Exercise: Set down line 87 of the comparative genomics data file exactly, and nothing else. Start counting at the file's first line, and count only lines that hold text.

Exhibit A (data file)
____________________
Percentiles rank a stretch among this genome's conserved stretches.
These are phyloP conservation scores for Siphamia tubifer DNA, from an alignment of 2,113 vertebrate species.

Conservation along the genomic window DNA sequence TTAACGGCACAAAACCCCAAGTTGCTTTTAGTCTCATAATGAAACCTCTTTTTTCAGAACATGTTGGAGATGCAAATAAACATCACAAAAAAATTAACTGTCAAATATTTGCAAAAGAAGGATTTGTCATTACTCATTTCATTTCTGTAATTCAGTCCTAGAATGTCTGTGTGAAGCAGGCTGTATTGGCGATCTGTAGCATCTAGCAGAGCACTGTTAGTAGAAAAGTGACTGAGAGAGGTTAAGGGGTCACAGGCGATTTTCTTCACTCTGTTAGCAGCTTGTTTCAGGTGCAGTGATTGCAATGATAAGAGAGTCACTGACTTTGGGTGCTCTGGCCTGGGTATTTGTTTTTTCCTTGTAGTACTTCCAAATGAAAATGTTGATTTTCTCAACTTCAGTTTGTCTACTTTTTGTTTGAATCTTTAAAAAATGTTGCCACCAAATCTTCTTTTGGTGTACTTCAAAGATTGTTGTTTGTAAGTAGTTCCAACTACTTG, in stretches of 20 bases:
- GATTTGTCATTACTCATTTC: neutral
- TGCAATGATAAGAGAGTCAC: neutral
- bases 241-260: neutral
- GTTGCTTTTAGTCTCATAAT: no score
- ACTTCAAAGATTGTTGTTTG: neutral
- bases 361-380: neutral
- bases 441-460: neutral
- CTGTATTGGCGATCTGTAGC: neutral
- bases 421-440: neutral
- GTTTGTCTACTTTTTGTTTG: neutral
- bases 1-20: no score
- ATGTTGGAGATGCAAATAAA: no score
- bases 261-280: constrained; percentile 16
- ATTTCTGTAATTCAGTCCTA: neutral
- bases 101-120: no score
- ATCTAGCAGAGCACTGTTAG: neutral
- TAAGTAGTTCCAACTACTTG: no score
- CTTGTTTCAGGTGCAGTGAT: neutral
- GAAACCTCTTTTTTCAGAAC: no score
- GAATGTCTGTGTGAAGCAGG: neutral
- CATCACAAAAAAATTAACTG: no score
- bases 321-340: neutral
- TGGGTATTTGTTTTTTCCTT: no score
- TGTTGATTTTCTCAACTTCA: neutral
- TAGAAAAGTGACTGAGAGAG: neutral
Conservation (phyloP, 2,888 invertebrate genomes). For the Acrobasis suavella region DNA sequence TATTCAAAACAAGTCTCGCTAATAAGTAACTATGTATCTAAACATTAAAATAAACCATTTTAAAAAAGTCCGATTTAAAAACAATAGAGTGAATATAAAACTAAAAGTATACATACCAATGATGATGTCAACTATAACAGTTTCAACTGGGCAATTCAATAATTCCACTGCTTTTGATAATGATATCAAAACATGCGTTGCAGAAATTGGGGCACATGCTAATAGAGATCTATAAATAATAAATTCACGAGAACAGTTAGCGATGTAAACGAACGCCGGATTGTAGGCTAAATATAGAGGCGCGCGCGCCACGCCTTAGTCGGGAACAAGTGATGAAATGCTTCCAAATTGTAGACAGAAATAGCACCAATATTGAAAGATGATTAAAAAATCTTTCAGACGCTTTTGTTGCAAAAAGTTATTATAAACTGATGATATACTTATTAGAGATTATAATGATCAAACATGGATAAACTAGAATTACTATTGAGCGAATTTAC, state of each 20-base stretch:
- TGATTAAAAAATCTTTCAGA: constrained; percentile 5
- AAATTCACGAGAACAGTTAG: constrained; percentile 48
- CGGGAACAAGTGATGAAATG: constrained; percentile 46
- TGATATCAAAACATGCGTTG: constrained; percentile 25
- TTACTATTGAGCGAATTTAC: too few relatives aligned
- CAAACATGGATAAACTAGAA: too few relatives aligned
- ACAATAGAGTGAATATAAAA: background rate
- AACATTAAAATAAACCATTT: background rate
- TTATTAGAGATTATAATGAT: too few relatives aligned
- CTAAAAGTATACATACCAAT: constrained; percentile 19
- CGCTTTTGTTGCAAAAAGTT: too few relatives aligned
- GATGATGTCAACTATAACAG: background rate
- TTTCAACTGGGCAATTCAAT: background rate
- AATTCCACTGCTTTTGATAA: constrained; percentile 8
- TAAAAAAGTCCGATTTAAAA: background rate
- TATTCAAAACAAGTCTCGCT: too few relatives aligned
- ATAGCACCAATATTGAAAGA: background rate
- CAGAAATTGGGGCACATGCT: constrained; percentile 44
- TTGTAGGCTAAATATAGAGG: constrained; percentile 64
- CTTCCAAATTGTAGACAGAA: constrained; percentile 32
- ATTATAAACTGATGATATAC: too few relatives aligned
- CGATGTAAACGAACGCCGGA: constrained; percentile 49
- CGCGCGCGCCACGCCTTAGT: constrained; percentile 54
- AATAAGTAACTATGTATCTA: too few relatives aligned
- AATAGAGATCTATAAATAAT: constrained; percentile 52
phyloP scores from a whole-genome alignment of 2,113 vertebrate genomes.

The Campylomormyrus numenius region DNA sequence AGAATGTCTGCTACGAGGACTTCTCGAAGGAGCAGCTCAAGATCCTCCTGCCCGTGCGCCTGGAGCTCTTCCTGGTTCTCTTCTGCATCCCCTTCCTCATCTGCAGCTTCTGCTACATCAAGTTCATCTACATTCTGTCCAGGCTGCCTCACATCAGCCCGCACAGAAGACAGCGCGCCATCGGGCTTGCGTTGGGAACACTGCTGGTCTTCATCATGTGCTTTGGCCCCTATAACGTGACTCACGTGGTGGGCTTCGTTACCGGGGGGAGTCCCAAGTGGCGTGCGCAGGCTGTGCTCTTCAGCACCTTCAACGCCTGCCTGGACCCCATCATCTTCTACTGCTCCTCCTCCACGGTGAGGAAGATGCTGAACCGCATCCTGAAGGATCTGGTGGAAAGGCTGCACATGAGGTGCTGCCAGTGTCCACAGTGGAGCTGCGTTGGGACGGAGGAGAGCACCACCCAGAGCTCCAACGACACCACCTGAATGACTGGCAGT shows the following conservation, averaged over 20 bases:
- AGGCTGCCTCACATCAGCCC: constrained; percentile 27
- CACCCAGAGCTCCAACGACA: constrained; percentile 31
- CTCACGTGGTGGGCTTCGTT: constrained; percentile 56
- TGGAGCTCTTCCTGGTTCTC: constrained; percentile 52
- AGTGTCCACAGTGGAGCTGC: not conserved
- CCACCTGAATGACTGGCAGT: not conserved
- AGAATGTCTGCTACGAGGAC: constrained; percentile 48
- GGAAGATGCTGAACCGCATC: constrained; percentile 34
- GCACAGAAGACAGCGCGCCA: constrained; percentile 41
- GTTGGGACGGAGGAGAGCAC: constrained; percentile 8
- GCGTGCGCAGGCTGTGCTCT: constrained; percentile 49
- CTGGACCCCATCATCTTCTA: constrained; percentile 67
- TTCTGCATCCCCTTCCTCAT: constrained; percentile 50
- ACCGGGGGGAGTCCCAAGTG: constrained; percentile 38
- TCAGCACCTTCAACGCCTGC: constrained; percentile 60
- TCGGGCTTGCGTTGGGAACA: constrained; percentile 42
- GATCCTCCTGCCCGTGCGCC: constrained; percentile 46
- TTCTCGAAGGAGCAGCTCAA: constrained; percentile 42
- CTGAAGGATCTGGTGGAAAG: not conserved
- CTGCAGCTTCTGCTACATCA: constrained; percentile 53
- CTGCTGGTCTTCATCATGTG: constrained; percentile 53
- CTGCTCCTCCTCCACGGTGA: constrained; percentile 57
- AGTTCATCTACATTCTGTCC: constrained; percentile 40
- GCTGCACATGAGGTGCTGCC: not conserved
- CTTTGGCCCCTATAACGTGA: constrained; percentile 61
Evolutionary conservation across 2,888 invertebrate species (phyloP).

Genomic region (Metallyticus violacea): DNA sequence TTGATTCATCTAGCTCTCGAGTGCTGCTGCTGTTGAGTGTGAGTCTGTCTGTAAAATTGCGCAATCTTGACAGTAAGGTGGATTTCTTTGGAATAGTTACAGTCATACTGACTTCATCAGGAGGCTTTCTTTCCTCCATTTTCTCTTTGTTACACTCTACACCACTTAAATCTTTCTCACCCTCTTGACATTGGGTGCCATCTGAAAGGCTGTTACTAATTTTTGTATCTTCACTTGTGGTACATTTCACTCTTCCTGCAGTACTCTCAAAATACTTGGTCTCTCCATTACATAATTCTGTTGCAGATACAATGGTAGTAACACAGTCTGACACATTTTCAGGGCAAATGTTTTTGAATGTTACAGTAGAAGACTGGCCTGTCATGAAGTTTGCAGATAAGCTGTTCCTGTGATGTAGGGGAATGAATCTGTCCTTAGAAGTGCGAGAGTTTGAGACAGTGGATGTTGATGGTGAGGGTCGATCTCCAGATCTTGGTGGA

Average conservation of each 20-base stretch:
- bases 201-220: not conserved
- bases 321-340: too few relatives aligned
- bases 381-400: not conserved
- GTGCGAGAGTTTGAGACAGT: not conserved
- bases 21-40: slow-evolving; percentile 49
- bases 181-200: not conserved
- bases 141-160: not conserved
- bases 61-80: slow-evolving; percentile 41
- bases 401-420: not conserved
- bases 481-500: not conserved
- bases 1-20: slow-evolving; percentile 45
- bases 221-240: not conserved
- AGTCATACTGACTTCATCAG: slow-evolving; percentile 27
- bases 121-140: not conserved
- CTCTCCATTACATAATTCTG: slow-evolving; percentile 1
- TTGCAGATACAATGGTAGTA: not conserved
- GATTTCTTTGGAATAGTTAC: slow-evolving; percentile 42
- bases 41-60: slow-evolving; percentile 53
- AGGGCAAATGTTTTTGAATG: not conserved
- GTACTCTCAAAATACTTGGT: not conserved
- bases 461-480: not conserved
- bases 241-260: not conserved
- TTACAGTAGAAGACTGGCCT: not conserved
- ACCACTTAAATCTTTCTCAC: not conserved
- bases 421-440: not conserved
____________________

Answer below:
- bases 381-400: not conserved